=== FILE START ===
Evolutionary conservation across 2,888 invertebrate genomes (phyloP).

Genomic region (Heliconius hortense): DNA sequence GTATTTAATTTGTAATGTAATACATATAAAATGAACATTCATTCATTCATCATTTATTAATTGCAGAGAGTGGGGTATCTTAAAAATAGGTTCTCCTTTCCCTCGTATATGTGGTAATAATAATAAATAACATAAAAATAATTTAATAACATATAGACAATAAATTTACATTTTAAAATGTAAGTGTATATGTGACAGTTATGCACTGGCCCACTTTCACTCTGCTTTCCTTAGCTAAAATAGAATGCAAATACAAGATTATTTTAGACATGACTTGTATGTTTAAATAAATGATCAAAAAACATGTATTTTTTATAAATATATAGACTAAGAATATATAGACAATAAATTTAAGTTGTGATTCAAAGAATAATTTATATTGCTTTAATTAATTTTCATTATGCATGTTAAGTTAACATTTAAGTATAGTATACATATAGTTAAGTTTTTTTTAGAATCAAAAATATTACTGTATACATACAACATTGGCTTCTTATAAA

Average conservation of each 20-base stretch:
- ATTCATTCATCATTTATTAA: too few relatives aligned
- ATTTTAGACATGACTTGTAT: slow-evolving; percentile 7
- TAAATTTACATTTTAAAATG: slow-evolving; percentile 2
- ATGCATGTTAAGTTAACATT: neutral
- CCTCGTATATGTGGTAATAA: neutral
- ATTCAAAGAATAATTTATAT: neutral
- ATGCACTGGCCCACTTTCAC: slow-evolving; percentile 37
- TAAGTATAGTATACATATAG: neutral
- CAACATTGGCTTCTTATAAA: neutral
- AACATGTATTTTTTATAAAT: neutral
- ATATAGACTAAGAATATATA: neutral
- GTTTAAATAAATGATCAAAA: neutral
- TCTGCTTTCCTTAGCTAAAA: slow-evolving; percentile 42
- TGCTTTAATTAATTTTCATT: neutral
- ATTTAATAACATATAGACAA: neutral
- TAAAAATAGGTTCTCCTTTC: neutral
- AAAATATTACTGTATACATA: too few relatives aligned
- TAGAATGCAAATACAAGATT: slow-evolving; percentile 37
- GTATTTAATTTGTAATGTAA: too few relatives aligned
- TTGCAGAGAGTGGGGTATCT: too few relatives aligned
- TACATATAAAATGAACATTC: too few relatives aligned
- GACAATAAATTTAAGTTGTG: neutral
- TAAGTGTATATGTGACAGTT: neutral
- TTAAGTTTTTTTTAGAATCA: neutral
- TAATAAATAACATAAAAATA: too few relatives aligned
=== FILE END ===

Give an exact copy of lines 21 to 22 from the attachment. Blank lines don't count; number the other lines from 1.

- TAGAATGCAAATACAAGATT: slow-evolving; percentile 37
- GTATTTAATTTGTAATGTAA: too few relatives aligned